On July Fourth, President Bush predictably gave another spirited defense of staying the course in Iraq, and he asked every American to find a way to thank the men and women in the military and their families.
Send a care package, he said. Ask family members with a mom or dad on the front lines what they need, carpool, pray for soldiers and their families, click on AmericaSupportsYou.mil.
Wait a minute. Did he say "carpool"? Carpooling to thank and support the troops? That's a surprise.
Attorney General Alberto Gonzales lied to Congress two years ago when he claimed he there were no documented FBI abuses under the controversial USA Patriot Act.
Gonzales told Congress in April 2005 that "there has not been one verified case of civil liberties abuse" under the rights-robbing act that was passed by a shell-shocked Congress after the 9/11 terrorist attacks.
In fact, reports The Washington Post, Gonzales received at least a half-dozen reports detailing violations three months before he lied to Congress. The Post, using the Freedom of Information Act, obtained internal FBI documents detailing the violations and reports to Gonzales.
President Bush invoked executive privilege Monday to deny requests by Congress for testimony from two former aides about the firings of federal prosecutors.
The White House, however, did offer again to make former counsel Harriet Miers and one-time political director Sara Taylor available for private, off-the-record interviews.
In a letter to the heads of the House and Senate Judiciary panels, White House counsel Fred Fielding insisted that Bush was acting in good faith and refused lawmakers' demand that the president explain the basis for invoking the privilege.
Dick Cheney, who thrives on secrecy while pulling the levers of power, is getting caught in the glare of an unwelcome spotlight. Once viewed as a sage and mentor to President Bush, Cheney has approval ratings now that are as low as — or lower — than the president's. Recent national polls have put them both in the high 20s.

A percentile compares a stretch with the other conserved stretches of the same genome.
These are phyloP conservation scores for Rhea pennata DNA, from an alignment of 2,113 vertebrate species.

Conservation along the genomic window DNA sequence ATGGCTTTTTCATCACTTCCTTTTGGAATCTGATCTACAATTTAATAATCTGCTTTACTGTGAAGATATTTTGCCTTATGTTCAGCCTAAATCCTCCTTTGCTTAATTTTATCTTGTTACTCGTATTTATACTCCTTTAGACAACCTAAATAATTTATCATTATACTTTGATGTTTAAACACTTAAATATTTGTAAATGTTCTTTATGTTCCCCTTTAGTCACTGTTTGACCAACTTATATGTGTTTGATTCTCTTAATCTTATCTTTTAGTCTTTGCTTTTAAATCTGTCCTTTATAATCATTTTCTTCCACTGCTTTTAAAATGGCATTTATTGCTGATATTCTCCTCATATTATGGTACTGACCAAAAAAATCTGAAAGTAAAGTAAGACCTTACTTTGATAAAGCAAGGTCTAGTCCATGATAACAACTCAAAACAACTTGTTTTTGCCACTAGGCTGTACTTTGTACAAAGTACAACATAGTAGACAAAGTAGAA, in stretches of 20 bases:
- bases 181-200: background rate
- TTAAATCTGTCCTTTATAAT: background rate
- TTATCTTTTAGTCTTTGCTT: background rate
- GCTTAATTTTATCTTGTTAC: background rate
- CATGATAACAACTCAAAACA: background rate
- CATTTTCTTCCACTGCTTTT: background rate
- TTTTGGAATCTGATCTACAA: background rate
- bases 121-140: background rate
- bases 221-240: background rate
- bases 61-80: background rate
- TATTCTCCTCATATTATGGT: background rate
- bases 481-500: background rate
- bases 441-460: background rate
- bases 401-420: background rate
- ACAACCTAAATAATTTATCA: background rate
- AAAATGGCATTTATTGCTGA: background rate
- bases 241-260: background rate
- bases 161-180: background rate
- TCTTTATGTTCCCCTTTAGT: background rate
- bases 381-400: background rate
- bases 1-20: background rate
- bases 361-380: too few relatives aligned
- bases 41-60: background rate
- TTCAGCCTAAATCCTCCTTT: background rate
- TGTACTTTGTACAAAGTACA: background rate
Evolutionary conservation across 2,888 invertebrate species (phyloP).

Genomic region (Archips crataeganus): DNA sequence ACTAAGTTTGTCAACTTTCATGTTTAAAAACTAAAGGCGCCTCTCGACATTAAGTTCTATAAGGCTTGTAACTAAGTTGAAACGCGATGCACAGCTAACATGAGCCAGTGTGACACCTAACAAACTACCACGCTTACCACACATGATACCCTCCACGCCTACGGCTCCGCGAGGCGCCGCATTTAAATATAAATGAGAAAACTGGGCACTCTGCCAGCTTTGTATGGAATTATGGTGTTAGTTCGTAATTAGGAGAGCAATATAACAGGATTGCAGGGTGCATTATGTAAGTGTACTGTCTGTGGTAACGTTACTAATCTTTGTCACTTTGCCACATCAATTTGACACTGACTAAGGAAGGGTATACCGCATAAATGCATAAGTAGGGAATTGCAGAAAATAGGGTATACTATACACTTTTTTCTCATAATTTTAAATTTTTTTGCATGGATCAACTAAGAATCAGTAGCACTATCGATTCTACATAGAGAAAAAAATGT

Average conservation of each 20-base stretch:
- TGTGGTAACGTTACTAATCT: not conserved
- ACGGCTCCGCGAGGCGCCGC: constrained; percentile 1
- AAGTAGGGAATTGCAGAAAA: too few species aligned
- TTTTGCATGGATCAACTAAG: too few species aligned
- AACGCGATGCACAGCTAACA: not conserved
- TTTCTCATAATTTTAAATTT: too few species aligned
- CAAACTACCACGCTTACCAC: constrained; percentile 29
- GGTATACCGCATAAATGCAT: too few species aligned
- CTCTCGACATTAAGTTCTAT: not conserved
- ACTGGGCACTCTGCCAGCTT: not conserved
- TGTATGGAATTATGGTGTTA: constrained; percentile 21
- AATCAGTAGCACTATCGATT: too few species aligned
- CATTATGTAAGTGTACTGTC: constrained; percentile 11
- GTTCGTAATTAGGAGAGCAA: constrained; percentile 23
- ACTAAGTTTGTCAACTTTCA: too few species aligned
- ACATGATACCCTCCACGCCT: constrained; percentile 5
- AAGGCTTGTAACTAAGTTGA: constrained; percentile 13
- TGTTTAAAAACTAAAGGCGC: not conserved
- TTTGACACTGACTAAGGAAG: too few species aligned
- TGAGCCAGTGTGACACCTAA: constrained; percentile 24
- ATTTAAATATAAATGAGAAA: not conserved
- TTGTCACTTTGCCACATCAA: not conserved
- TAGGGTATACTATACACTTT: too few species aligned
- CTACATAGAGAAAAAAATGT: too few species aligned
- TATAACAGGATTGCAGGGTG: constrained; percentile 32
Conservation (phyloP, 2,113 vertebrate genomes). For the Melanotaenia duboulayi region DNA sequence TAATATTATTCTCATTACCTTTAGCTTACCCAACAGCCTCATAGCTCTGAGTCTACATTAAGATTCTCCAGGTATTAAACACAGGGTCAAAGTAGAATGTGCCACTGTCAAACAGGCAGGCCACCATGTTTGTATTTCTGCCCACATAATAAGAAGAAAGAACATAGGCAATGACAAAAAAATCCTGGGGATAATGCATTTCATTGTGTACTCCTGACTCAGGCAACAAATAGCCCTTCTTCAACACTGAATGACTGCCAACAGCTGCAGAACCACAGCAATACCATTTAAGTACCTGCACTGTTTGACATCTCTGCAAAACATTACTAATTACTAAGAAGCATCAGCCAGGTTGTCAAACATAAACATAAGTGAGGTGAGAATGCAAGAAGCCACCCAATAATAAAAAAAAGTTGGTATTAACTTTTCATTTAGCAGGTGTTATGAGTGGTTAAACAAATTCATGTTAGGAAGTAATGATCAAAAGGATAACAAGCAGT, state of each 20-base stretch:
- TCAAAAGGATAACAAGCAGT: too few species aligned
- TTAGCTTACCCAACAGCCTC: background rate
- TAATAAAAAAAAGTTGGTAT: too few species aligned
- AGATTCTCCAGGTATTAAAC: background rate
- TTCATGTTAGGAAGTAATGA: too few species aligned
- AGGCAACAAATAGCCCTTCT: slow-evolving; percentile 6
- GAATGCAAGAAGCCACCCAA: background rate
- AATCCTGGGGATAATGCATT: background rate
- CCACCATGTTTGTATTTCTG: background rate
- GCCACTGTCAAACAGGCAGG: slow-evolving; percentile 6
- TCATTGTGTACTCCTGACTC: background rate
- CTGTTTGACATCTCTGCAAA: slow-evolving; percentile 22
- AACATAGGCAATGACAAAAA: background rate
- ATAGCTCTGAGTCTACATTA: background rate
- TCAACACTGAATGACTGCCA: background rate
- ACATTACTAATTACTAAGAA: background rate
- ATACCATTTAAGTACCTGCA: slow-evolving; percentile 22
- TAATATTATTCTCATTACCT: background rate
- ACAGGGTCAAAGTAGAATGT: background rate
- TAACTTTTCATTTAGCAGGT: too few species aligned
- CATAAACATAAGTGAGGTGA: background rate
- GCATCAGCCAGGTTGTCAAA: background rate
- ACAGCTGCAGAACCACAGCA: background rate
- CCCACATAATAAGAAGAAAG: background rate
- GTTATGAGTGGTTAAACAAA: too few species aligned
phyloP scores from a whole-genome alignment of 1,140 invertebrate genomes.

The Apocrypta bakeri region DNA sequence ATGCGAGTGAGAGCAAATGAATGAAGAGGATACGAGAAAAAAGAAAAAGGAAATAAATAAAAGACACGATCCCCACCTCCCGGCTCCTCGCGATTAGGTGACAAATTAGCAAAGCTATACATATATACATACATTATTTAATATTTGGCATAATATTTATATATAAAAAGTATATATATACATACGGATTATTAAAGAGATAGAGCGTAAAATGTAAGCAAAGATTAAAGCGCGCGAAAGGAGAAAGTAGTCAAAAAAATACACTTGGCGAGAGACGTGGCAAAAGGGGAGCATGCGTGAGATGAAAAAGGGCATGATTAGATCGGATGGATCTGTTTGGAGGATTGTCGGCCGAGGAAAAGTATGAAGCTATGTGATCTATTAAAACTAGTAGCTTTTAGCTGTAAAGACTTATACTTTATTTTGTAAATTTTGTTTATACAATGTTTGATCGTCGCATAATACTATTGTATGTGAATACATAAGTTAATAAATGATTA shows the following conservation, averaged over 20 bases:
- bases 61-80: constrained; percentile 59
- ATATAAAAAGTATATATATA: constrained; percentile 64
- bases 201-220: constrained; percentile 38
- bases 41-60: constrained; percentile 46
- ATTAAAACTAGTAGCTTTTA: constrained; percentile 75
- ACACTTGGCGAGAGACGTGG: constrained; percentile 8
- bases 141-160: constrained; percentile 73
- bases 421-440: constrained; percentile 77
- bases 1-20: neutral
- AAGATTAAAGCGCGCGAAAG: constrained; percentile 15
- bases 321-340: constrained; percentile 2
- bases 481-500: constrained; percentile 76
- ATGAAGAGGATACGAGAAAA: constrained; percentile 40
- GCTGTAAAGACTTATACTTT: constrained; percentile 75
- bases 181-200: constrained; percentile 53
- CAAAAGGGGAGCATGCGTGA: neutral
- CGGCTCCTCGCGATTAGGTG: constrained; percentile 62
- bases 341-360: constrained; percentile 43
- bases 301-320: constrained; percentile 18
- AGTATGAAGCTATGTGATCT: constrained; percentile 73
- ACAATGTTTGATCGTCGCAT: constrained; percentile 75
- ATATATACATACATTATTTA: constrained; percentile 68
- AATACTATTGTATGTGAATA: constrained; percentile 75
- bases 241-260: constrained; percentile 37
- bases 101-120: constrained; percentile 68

Bush's decision to spare former Cheney aide I. Lewis "Scooter" Libby from a 2 1/2-year prison sentence has focused new attention on the vice president and his possible role in the commutation.
A divided federal appeals court rejected a lawsuit Friday challenging President Bush's domestic spying program without ruling on the issue of whether warrantless wiretapping is legal.
In a 2-1 decision with Republican-appointed judges in the majority, a three-judge panel of the 6th U.S. Circuit Court of Appeals said the plaintiffs had no standing to sue because they couldn't prove their communications had been monitored by the government.
President George W. Bush, trying to tap into Independence Day patriotism to rally support for an unpopular war, appealed on Wednesday for American patience and resolve in Iraq.
In a Fourth of July holiday speech at a West Virginia Air National Guard base, Bush said "we all long for the day" when there are fewer U.S. troops in Iraq but insisted that more time is needed for his Iraq strategy to work.
President Bush on Tuesday refused to rule out an eventual pardon for I. Lewis "Scooter" Libby, leaving open the chance he may wipe away the former White House aide's criminal record after already erasing his prison sentence.
"I rule nothing in or nothing out," Bush said when asked about whether he might pardon Libby before leaving office in January 2009.
The president's stance, on one level, was merely practical. When he commuted Libby's 2 1/2-year prison term in the CIA leak case on Monday, a court ruling had made jail time imminent. Bush has plenty of time to consider a pardon, depending on how Libby's appeals go.
At the outset of the CIA-leak investigation, President Bush sternly warned that if any person in his administration "has violated the law, the person will be taken care of." The person was taken care of, all right, just not the way we were led to believe.
Late Monday afternoon, the White House announced that Bush had commuted the pending prison sentence of I. Lewis "Scooter" Libby, the influential vice-presidential chief of staff found guilty of four felony counts of lying to the FBI and a grand jury about the outing of a CIA agent's identity.
Most of America may be shocked and dismayed by President George W. Bush's decision to commute the prison sentence of convicted White House aide Lewis "Scooter" Libby but the rabid right wing of the Republican Party, the staunch minority of Presidential loyalists, are cheering the President as loudly as they can.
The unfettered glee from the ultra-conservatives is a rare show of support for Bush. The rabid right has never fully trusted Bush and his decision on Libby has put some life into the GOP's dwindling base.
President Bush's decision to spare former vice presidential aide I. Lewis "Scooter" Libby from going to prison — but not pardoning him — may have been an attempt to have it both ways. If so, it appears to have proved only partially successful.
Democrats still slammed Bush's commuting of Libby's 2 1/2-year sentence for obstructing a CIA leak investigation. And while some Republican conservatives applauded the decision, others grumbled that Libby should have been granted a full pardon.